Case study

Helping save lives if terrorists attack the rail network

Dstl's analysis and human science capability is improving the response from rail network staff, helping to save lives in the event of a terrorist attack.

Railway station

Recent marauding terrorist attacks around the world highlight the need for clear guidance on what action the public could take in the event of such an incident. Examples of such barbaric acts over the past few years include the Westgate Kenyan Mall attacks in 2013, the Kunming Railway Station attack in 2014, and the Paris attacks in 2015.

As such, the Department for Transport (DfT) is reviewing emergency response procedures on the UK rail and London Underground networks, as well as international train services through the Channel Tunnel.

An analysis and human science team from Dstl’s Defence and Security Analysis (DSA) Division is supporting this review by identifying, developing and assessing possible staff response options. The focus is on identifying actions that could be taken at the start of a marauding terrorist attack involving the use of knives and firearms, before the arrival of an armed response.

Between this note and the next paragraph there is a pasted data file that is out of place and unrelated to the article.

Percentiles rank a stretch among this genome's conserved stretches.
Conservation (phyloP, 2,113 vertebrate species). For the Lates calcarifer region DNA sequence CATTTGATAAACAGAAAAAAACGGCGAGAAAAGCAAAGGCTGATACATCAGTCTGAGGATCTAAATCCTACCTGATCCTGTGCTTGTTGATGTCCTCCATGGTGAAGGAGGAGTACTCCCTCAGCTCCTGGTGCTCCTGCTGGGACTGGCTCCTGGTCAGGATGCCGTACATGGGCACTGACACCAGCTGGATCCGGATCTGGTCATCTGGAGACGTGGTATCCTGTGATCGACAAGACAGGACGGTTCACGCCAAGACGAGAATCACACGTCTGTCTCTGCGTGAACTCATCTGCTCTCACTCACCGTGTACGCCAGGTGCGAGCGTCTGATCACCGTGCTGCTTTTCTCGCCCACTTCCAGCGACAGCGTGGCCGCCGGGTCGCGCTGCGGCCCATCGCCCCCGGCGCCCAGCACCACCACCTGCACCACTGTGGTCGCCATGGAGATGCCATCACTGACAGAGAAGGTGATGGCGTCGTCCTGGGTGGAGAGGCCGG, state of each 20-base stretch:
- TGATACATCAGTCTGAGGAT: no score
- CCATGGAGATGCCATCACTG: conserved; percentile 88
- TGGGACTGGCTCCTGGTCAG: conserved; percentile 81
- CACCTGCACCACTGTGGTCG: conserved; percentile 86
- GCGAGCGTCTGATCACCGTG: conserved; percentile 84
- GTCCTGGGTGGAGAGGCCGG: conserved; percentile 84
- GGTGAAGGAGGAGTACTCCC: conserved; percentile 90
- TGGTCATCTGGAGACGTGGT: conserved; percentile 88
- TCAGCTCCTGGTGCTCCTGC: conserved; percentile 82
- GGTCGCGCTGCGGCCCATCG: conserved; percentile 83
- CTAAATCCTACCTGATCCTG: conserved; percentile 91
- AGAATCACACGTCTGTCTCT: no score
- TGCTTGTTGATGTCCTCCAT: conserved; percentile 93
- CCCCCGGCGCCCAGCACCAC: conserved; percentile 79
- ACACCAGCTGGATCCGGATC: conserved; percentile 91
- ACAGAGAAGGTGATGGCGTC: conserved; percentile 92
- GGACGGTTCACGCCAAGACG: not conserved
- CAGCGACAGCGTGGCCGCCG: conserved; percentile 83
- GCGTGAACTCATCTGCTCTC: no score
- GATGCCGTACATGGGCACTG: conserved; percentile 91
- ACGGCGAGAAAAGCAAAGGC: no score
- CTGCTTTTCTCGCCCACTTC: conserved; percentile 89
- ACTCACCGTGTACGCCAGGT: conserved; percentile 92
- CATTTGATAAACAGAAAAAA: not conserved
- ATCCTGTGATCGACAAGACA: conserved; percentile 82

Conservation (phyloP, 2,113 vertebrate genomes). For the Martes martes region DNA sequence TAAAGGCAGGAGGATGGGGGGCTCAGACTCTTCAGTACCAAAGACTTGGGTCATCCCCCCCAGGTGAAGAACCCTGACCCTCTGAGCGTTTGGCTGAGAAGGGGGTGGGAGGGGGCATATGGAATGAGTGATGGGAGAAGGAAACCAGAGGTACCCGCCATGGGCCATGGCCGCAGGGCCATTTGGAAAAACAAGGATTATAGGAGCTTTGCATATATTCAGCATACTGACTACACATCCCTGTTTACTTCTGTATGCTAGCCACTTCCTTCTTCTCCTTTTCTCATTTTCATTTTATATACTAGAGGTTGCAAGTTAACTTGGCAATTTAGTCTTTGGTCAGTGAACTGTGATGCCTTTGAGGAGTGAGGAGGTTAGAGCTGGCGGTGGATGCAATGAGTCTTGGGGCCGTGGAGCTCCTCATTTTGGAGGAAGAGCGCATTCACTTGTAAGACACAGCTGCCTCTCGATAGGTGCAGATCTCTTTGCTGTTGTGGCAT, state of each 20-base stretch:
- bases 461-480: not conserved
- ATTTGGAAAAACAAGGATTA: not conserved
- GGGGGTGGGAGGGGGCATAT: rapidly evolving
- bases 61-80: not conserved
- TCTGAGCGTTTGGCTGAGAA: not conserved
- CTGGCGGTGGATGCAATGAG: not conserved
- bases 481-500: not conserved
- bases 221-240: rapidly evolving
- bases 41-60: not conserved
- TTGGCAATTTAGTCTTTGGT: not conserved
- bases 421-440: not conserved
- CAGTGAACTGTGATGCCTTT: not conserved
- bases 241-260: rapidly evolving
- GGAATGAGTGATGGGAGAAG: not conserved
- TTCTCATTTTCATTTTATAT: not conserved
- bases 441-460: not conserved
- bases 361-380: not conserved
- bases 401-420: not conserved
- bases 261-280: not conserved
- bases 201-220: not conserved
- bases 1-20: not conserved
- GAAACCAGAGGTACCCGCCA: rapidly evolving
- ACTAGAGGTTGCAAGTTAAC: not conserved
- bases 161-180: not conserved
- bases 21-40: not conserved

The team considered a range of railway station sizes and train rolling stock types, emergency responses achievable by staff without compromising their own safety, as well as public and staff behavioural response to the attack and any staff responses.

This work will help generate updated guidance for rail staff and emergency services, and includes scripts for effective audio messages that will alert the public during such an incident. The final outputs are being submitted for evaluation by the DfT Rail Board and transport ministers, with the aim of ultimately rolling out across the UK rail network for use during an unmanned evacuation. Material that was developed to examine the public and staff behavioural responses is now also a regular part of British Transport Police training.

The DfT’s Head of Channel Tunnel Security Policy said:

DSA’s work is really helping us to make a difference to Channel Tunnel security and to the safety of those people that use the service.” A number of other government departments, including the Cabinet Office and the Centre for Protection of National Infrastructure, have also expressed an interest in the outputs of this work.

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Published 11 January 2018